So what should you spend? This is a very personal decision. A reasonable price range would be something that shows your beloved that you have saved and are serious about the commitment, but still within what you can reasonably afford without going into more debt. For example, let's say you sacrifice and can only put aside $300 a month. After 5 months of saving up, you have $1,500 to spend on the ring. Then that's a good budget for you.

Remember, you have your future ahead of you. You may want to save for a house down payment, your future children's college education, or your retirement. And the last thing you want is to start your married life in debt over the ring.

Tip: A diamond engagement ring is not an investment. Treat a diamond like a depreciating asset (similar to a car). If you want to build wealth, invest in stocks instead.


We understand that a diamond ring is a large purchase. And that you may not be able to pay straight up cash for one. Most of us have multiple loans these days. It may be unreasonable to wait until you're debt-free to pop the question.

In this case, borrowing money for the ring could be an option. Just make sure that you buy one within your budget of what you can pay off. Don't think just because you're financing a ring, it means you can now go and pick out the largest, most expensive diamond you can charge!

Here are some points to consider if you're thinking about financing a ring:

  • This is another area where buying online gains an advantage. You don't have to listen to the spiel from a store salesperson about your financing options. The options are totally in your control. A low interest credit card is usually the way people go.

    Another good option is to get a 0% promotional deal on a new card. This will give you time to pay off the big purchase. Just be sure you can pay off the full balance by the time the deal ends.

    Tip: If you have saved up the cash, some online retailers will offer a 1.5% - 3% discount if you pay upfront by wire transfer.

  • Many credit cards offer protection. This could come into handy if the retailer doesn't send you what you ordered or sends you nothing at all.

  • See if you can get extra value out of your purchase. Why not get something in return for your ring purchase? A smart move is to use a card that offers rewards on your purchases. For example, some American Express credit cards (a CreditDonkey advertiser) offer additional cashback or rewards at select department stores, such as Bloomingdales (which sells engagement rings)..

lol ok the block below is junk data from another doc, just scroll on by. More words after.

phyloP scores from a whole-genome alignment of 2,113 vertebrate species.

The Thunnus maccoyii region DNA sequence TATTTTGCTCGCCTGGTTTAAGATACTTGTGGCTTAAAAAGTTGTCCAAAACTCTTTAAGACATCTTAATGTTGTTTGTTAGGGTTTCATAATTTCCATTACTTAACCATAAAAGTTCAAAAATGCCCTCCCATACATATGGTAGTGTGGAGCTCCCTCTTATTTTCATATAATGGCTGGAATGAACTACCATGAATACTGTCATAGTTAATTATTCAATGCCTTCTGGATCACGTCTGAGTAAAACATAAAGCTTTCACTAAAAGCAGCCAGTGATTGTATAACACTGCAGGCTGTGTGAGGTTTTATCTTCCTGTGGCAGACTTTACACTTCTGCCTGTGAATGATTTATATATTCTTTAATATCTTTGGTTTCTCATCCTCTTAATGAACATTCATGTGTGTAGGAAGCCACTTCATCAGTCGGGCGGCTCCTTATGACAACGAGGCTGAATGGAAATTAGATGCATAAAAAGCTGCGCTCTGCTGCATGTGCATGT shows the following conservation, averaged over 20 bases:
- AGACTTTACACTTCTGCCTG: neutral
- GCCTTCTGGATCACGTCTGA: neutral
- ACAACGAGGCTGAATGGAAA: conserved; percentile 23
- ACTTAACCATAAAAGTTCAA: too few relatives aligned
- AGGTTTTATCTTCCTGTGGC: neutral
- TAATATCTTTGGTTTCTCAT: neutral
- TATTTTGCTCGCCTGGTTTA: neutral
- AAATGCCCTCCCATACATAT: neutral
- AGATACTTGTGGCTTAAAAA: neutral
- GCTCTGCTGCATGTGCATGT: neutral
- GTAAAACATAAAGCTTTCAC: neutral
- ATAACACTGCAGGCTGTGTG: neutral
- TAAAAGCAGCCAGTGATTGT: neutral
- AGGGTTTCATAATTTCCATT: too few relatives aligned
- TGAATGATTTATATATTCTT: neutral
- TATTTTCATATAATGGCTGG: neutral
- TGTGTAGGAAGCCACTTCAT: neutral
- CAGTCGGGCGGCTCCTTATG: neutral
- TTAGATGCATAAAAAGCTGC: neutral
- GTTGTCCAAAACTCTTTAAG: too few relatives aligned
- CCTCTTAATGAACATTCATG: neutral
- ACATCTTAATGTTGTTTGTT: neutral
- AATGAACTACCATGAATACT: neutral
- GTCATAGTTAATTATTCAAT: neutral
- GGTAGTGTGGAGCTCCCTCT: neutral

• Consider the retailer's financing option: Some retailers offer nice financing deals. But do some math to see whether you'd pay more under their terms or your credit card. It can be worth factoring in to your purchase, but pursue this route carefully.

Best Place to Buy Diamond Ring Online


© CreditDonkey

And now comes the tricky part: choosing a retailer you're comfortable with.

Just as guys like to compare different TV models before purchasing, you'll also want to check out different retailers. Do some shopping around and see which retailer gets your vote of confidence. Consider the following:

  • Does the retailer get decent, credible reviews?
  • Are the pictures you see online of the actual stone you'll be getting. Or are they just sample photos?
  • Does the retailer offer assistance?
  • How long does the warranty last? Some do offer lifetime warranties.
  • Is the return policy clear and reasonable?

Buy Diamond Online: Here are two reputable online diamond jewelry stores we recommend:

  • Blue Nile's wide selection of diamonds simply cannot be beat. They also have some of the most competitive pricing around. They are able to offer a huge selection because they do not actually own their diamonds. So the downside is that you won't be able to see actual photos.

  • James Allen takes the online diamond shopping experience to a whole new level. They offer an HD 360-degree interactive video for every diamond they sell. Certified diamond experts are available online to help you compare diamonds. You can be confident about your purchase as you can see the actual diamond you will be receiving.

Tip: Don't forget the wedding ring. You can score a huge discount by buying the wedding bands online. Confused about the difference between engagement ring and wedding ring? Don't worry, a lot of first-time ring buyers are. Here's the difference.


Blue Nile

James Allen


Benefits and Features

SelectionLargest selection of online diamonds, sourced from suppliers around the worldInventory sourced from local diamond suppliers
Grading report
Grading report, 360-degree HD video